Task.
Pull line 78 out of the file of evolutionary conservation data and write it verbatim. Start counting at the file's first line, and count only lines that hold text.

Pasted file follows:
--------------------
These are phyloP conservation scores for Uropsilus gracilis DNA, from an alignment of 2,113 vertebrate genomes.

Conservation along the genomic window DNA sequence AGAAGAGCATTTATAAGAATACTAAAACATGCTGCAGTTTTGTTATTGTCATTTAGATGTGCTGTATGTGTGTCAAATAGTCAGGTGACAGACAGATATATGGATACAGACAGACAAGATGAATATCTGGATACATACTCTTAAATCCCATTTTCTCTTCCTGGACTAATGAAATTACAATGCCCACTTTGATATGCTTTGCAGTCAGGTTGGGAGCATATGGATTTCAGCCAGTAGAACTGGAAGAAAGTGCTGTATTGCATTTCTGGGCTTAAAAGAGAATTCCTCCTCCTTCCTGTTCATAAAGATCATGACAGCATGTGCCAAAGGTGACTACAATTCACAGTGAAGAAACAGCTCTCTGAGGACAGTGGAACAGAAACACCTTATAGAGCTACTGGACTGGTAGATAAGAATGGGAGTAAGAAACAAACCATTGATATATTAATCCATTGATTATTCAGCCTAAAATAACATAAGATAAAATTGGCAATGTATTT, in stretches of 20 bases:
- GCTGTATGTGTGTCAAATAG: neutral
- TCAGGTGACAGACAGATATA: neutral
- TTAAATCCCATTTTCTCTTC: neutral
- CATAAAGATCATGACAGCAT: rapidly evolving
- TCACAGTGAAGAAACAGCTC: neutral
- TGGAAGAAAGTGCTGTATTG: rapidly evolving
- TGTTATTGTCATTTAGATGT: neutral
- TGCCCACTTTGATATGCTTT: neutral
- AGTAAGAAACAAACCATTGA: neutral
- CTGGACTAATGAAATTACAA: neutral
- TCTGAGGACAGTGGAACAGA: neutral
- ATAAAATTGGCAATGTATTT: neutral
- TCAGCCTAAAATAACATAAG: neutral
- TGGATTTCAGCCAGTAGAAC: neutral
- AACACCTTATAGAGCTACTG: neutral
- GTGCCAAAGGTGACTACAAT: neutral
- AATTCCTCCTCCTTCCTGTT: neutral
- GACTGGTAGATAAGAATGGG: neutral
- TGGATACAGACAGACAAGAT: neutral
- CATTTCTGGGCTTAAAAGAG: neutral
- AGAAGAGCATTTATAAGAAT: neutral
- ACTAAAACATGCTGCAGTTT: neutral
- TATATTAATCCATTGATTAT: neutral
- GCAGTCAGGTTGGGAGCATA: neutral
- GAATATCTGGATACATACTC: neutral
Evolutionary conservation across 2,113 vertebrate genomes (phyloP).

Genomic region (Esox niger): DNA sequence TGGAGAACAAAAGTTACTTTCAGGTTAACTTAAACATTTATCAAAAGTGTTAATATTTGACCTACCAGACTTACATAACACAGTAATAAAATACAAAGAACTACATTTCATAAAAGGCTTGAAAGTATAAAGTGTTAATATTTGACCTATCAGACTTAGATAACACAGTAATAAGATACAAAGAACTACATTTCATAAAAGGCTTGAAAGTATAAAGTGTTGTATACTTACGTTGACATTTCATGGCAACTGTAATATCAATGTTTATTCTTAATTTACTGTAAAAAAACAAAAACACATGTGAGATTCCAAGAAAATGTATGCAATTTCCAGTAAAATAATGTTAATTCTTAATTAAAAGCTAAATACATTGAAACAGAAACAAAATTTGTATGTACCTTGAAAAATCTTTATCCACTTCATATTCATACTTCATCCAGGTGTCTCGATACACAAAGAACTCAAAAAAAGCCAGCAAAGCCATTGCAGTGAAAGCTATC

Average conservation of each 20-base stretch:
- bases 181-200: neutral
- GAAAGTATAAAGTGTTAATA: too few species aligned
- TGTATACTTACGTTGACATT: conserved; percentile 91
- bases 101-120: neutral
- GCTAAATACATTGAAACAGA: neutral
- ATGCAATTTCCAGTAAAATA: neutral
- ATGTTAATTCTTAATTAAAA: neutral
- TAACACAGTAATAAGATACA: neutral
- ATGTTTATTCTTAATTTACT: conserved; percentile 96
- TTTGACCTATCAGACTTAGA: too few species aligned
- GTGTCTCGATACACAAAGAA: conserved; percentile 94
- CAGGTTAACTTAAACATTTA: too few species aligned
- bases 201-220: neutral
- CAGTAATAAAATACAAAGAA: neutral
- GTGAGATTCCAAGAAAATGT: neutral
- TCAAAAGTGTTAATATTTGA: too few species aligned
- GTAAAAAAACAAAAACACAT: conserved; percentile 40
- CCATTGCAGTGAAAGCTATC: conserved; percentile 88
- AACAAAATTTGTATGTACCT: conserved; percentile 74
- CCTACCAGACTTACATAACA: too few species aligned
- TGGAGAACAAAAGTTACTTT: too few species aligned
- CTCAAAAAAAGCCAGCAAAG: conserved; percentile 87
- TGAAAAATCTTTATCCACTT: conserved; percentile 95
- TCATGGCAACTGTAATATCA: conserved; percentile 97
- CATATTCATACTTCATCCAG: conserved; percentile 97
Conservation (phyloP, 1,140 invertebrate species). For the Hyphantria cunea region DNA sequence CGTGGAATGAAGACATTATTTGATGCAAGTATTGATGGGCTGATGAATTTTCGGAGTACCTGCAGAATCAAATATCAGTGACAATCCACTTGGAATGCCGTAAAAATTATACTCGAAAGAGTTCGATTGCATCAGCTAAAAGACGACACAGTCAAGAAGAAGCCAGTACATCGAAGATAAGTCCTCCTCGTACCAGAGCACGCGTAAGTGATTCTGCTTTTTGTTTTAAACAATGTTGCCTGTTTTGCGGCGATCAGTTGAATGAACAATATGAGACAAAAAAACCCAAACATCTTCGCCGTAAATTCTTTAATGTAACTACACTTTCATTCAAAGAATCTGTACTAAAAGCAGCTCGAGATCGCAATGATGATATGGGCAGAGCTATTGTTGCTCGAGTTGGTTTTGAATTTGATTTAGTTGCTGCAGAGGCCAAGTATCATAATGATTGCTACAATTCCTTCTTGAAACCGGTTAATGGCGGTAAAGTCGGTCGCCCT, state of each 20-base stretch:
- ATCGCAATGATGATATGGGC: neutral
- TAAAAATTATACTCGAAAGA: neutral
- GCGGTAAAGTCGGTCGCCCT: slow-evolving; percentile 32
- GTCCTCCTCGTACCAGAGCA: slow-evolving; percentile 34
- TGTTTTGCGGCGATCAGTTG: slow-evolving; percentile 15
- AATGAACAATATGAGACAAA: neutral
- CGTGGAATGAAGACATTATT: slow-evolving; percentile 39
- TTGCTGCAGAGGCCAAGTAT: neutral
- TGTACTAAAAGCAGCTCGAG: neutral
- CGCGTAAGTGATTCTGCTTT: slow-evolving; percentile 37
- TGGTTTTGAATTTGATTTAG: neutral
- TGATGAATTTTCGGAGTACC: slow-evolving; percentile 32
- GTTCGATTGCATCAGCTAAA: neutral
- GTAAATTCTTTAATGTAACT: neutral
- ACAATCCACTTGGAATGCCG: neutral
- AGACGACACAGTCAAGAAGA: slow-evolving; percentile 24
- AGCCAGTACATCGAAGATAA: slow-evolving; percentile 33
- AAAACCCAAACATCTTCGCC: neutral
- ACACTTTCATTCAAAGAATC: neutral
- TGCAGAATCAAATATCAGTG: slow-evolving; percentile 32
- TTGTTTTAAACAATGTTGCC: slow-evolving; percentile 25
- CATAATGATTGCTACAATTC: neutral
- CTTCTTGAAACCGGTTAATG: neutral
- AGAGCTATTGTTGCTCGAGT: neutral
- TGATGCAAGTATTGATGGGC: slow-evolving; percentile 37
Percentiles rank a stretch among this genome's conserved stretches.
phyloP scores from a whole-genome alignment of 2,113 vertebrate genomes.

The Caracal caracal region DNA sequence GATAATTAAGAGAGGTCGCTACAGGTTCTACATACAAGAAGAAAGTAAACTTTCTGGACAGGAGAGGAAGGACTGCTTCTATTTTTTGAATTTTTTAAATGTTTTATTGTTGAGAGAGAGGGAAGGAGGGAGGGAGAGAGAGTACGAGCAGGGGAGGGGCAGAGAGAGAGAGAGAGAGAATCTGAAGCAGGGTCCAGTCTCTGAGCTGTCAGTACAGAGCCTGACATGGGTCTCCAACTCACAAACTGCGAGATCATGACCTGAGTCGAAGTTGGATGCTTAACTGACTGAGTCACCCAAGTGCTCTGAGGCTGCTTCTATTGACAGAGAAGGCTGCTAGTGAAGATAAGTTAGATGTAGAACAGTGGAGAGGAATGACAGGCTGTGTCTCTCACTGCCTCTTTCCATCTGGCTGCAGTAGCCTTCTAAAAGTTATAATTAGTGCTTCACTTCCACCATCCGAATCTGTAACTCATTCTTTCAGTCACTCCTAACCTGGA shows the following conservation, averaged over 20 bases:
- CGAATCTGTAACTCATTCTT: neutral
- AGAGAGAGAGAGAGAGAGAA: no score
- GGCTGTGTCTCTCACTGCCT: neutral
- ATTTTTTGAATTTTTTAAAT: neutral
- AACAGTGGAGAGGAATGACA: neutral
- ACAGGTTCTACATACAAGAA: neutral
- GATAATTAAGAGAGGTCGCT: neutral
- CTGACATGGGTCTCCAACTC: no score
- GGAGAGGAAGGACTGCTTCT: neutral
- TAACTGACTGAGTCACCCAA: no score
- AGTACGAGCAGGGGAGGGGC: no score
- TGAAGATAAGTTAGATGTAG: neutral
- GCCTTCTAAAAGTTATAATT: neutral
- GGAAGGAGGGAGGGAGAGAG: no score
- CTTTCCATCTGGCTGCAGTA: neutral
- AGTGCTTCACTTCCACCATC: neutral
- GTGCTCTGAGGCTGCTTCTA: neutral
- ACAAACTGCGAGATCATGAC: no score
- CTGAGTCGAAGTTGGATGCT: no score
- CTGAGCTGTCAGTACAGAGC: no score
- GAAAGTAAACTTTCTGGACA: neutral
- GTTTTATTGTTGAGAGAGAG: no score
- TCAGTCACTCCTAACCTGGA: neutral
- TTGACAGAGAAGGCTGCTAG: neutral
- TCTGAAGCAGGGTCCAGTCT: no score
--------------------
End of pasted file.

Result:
- CATAATGATTGCTACAATTC: neutral